Yes, those VGA video cards. The goal of this project is to implement a DRM graphics driver for such devices. While actual hardware is hard to obtain or even run today, qemu emulates VGA output.

VGA has a number of limitations, which make this project interesting.

  • There are only 640x480 pixels (or less) on the screen. That resolution is also a soft lower limit imposed by DRM. It's mostly a problem for desktop environments though.
  • Desktop environments assume 16 million colors, but there are only 16 colors with VGA. VGA's 256 color palette is not available at 640x480. We can choose those 16 colors freely. The interesting part is how to choose them. We have to build a palette for the displayed frame and map each color to one of the palette's 16 entries. This is called dithering, and VGA's limitations are a good opportunity to learn about dithering algorithms.
  • VGA has an interesting memory layout. Most graphics devices use linear framebuffers, which store the pixels byte by byte. VGA uses 4 bitplanes instead. Plane 0 holds all bits 0 of all pixels. Plane 1 holds all bits 1 of all pixels, and so on.

The driver will probably not be useful to many people. But, if finished, it can serve as test environment for low-level hardware. There's some interest in supporting old Amiga and Atari framebuffers in DRM. Those systems have similar limitations as VGA, but are harder to obtain and test with. With qemu, the VGA driver could fill this gap.

Apart from the Wikipedia entry, good resources on VGA are at osdev.net and FreeVGA

Looking for hackers with the skills:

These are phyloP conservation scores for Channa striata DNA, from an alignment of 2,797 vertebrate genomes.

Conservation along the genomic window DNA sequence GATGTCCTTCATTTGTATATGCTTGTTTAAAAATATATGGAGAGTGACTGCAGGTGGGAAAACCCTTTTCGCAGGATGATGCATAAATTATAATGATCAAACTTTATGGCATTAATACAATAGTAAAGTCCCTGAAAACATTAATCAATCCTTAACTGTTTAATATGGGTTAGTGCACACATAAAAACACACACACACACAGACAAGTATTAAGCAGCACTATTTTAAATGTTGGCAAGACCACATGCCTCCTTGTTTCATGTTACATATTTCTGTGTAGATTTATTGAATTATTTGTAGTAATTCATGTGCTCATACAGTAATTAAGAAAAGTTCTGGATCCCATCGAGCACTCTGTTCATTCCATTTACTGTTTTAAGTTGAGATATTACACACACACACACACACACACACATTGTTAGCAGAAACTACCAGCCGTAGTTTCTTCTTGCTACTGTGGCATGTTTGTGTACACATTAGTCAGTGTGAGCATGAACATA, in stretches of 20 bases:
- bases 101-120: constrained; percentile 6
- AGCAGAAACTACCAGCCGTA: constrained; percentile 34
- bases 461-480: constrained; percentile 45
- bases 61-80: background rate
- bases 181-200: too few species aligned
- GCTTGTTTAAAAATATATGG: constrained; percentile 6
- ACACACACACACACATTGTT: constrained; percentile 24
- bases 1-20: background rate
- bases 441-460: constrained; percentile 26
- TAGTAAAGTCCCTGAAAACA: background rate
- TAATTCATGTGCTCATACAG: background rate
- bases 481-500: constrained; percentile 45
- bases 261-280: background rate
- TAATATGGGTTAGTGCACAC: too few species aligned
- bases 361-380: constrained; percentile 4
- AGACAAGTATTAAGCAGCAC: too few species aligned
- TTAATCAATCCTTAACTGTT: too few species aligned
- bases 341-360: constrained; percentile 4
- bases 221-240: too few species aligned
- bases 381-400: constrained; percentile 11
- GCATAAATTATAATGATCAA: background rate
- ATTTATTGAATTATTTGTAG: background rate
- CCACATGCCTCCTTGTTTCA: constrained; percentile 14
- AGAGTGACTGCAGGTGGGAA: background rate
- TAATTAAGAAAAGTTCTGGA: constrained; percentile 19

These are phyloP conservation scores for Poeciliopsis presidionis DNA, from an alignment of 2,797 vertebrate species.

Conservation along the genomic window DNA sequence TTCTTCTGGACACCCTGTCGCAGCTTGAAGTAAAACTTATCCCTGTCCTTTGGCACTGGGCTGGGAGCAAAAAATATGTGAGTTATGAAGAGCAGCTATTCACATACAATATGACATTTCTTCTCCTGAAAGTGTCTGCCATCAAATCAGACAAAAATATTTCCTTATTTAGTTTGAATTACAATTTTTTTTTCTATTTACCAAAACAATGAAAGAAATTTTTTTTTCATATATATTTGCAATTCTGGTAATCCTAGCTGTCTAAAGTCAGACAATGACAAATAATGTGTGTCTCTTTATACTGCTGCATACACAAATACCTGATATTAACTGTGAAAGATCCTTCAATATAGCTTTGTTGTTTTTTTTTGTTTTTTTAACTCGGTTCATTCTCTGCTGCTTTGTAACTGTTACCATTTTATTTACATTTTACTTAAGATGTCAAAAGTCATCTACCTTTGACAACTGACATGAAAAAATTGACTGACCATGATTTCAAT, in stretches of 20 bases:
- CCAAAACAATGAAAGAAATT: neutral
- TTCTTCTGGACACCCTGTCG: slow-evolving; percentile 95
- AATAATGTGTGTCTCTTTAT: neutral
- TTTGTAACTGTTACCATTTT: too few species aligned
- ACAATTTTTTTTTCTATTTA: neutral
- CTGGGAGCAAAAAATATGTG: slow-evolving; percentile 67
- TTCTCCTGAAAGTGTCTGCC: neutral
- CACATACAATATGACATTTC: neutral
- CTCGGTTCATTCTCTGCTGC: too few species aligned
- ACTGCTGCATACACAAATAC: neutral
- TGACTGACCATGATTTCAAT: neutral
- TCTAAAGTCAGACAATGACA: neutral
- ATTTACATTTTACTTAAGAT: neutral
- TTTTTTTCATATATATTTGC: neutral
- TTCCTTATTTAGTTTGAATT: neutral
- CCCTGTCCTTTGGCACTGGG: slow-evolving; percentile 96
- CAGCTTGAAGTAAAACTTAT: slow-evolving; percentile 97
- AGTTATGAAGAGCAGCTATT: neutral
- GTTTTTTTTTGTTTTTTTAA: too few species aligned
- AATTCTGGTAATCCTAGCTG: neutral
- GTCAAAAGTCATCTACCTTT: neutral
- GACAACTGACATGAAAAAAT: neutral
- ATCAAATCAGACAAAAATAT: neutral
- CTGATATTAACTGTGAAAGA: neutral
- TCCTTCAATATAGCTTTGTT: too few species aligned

graphics drivers kernel drm

This project is part of:

Hack Week 22

Activity

  • over 1 year ago: vliaskovitis liked this project.
  • over 1 year ago: wfrisch liked this project.
  • over 1 year ago: achaudhary2 joined this project.
  • over 1 year ago: tdz added keyword "graphics" to this project.
  • over 1 year ago: tdz added keyword "drivers" to this project.
  • over 1 year ago: tdz added keyword "kernel" to this project.
  • over 1 year ago: tdz added keyword "drm" to this project.
  • over 1 year ago: tdz started this project.
  • over 1 year ago: tdz liked this project.
  • over 1 year ago: tdz originated this project.

  • Comments

    • tdz
      over 1 year ago by tdz | Reply

      I have pushed a skeleton driver to Gitlab. The does not display anything yet, but binds to a provided VGA device. The rsp kernel config for i586 is here.

      I use 32-bit Tumbleweed on qemu as testing environment. Here are some short setup instructions.

      • Download TW for 32-bit and install in a qemu guest
      • There are various emulated graphics devices available with qemu's 32-bit emulation. I use virtio, but anything with VGA should work
      • On the installed system, open /etc/default/grub and set 'GRUB_TERMINAL=console' to enable textmode. Also append 'console=ttyS0,115200n8' to 'GRUB_CMDLINE_LINUX_DEFAULT' to enable serial-console output.
      • Recreate grub's config with ' sudo grub2-mkconfig -o /boot/grub2/grub.cfg'. These steps will set grub to VGA text mode.
      • Build and install the provided kernel. I use 'make O=build-i586/' and then again with module_install and install to get it installed. This requires kernel development tools.
      • After a reboot, grub should start in text mode. The development kernel should load the vgadrm driver. It does not display anything. If you switch to the serial console and login, 'dmesg | grep drm' should mention vgadrm.

    • tdz
      over 1 year ago by tdz | Reply